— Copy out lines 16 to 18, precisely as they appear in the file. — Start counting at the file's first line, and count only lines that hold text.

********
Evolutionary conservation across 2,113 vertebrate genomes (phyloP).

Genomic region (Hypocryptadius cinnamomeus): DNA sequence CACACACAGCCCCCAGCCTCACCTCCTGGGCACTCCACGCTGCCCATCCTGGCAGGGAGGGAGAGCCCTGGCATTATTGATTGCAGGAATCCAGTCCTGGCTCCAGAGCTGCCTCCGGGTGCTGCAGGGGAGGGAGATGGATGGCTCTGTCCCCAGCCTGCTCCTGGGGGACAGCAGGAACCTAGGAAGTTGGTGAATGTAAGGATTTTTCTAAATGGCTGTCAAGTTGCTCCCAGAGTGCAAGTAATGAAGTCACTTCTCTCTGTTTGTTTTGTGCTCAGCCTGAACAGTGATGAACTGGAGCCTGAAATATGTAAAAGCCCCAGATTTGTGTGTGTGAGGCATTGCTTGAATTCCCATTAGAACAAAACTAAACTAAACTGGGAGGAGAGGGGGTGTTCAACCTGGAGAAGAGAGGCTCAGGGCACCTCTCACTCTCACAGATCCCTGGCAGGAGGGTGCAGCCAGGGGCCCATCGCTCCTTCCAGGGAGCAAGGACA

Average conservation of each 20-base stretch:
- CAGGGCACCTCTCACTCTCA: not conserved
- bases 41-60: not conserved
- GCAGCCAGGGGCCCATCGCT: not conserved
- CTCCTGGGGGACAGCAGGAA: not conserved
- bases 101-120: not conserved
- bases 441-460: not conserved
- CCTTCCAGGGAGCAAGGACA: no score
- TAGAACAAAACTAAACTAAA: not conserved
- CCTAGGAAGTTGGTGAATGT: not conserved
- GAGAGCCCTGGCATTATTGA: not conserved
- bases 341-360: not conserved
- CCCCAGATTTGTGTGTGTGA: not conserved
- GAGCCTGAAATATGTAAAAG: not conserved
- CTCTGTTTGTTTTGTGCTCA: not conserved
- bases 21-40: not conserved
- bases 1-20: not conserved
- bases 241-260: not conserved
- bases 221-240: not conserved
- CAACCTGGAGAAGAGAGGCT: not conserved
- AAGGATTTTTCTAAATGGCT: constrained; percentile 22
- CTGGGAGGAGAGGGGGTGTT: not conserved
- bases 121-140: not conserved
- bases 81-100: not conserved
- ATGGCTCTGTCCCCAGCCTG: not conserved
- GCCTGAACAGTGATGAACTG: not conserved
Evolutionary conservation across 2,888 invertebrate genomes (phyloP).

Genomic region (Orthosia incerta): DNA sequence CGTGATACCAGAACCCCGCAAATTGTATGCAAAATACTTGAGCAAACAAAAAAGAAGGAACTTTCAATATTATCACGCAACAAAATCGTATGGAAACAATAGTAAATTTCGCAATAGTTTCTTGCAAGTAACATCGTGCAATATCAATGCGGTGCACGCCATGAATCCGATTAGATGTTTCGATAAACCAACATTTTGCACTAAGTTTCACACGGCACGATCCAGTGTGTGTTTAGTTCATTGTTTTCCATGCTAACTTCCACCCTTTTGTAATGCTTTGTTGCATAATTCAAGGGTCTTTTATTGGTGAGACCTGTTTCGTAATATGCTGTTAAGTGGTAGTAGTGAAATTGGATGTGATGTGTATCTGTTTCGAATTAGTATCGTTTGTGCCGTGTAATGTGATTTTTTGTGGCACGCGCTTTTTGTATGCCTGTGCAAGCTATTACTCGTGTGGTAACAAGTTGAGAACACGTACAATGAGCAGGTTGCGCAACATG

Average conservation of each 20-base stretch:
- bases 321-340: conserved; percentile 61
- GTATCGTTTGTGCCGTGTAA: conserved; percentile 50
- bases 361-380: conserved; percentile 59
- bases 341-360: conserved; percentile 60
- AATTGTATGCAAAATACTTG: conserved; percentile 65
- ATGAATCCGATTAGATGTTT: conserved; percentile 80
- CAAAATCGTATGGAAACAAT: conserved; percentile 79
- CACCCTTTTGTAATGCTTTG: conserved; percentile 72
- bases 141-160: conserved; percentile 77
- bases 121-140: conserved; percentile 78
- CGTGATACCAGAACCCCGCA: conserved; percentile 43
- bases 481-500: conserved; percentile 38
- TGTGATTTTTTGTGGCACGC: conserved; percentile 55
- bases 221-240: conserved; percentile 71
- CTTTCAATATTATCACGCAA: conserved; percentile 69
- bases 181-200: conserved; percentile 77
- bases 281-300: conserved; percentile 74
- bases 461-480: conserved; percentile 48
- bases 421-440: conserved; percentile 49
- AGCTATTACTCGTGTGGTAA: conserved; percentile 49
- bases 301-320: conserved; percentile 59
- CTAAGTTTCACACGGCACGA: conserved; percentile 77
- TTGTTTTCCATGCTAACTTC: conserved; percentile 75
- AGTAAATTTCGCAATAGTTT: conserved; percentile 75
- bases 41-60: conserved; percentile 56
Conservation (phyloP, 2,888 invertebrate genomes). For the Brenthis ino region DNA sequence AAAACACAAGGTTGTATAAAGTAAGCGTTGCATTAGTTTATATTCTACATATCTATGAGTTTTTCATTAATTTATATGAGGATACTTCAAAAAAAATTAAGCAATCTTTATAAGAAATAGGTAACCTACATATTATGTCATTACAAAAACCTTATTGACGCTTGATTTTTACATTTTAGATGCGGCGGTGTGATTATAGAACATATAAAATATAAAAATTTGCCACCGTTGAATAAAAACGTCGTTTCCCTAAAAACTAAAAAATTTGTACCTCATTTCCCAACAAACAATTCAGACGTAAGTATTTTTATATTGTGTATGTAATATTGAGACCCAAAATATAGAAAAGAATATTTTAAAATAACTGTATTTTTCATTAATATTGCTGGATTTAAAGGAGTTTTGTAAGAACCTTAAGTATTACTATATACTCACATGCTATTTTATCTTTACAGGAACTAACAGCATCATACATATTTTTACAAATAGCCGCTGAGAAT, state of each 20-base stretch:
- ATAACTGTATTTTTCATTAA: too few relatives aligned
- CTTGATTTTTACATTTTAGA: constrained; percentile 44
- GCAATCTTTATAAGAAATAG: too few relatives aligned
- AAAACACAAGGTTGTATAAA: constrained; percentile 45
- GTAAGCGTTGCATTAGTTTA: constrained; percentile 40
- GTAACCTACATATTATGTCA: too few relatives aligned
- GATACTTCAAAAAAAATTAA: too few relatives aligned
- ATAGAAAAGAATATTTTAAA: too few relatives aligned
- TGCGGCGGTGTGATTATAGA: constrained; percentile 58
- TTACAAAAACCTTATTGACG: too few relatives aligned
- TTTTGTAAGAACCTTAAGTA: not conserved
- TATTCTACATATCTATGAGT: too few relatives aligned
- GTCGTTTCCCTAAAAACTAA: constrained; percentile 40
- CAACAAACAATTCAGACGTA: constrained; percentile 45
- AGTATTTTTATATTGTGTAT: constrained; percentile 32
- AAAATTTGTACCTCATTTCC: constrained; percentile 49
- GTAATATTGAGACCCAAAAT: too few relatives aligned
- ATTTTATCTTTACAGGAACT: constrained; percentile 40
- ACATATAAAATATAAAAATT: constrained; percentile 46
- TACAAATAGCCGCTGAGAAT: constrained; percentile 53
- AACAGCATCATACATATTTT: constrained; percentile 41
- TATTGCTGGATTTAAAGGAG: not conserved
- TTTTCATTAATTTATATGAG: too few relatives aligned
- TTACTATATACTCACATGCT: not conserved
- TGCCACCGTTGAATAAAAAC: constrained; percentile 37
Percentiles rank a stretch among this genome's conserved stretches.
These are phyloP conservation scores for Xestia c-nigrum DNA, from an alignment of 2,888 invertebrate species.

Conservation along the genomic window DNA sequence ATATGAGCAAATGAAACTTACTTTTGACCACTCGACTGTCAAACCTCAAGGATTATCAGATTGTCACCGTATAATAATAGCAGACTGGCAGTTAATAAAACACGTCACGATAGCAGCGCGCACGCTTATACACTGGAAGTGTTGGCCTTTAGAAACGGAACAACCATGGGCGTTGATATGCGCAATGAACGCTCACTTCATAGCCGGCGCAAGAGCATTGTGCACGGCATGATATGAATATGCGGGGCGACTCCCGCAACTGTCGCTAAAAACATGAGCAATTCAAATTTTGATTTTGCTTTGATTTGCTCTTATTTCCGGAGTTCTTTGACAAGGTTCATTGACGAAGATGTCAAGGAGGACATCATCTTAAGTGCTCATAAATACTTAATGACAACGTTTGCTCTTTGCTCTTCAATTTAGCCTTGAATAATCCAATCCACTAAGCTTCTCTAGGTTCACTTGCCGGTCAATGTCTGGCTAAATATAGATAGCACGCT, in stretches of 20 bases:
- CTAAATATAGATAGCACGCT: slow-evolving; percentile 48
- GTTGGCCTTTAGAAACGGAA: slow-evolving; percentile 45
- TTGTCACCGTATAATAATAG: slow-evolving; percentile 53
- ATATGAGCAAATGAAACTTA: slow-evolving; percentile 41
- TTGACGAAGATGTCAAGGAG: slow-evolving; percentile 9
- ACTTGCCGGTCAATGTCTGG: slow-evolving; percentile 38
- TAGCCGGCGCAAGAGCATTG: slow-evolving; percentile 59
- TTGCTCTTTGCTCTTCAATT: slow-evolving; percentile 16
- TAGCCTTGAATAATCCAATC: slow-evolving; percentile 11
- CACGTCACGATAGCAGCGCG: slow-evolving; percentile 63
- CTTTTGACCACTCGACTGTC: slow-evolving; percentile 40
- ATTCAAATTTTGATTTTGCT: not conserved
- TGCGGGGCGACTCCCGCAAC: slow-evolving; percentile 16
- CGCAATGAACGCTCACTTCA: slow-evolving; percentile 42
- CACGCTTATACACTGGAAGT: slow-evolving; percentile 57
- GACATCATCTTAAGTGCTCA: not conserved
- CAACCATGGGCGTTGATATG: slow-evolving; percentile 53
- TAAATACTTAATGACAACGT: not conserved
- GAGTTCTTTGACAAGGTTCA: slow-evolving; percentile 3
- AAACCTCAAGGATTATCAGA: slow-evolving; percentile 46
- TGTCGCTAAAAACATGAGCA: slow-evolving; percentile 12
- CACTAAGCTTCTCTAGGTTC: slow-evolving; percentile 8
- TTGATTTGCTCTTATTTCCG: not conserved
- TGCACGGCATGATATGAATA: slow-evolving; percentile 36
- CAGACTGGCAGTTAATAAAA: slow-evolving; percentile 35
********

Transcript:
- GAGCCTGAAATATGTAAAAG: not conserved
- CTCTGTTTGTTTTGTGCTCA: not conserved
- bases 21-40: not conserved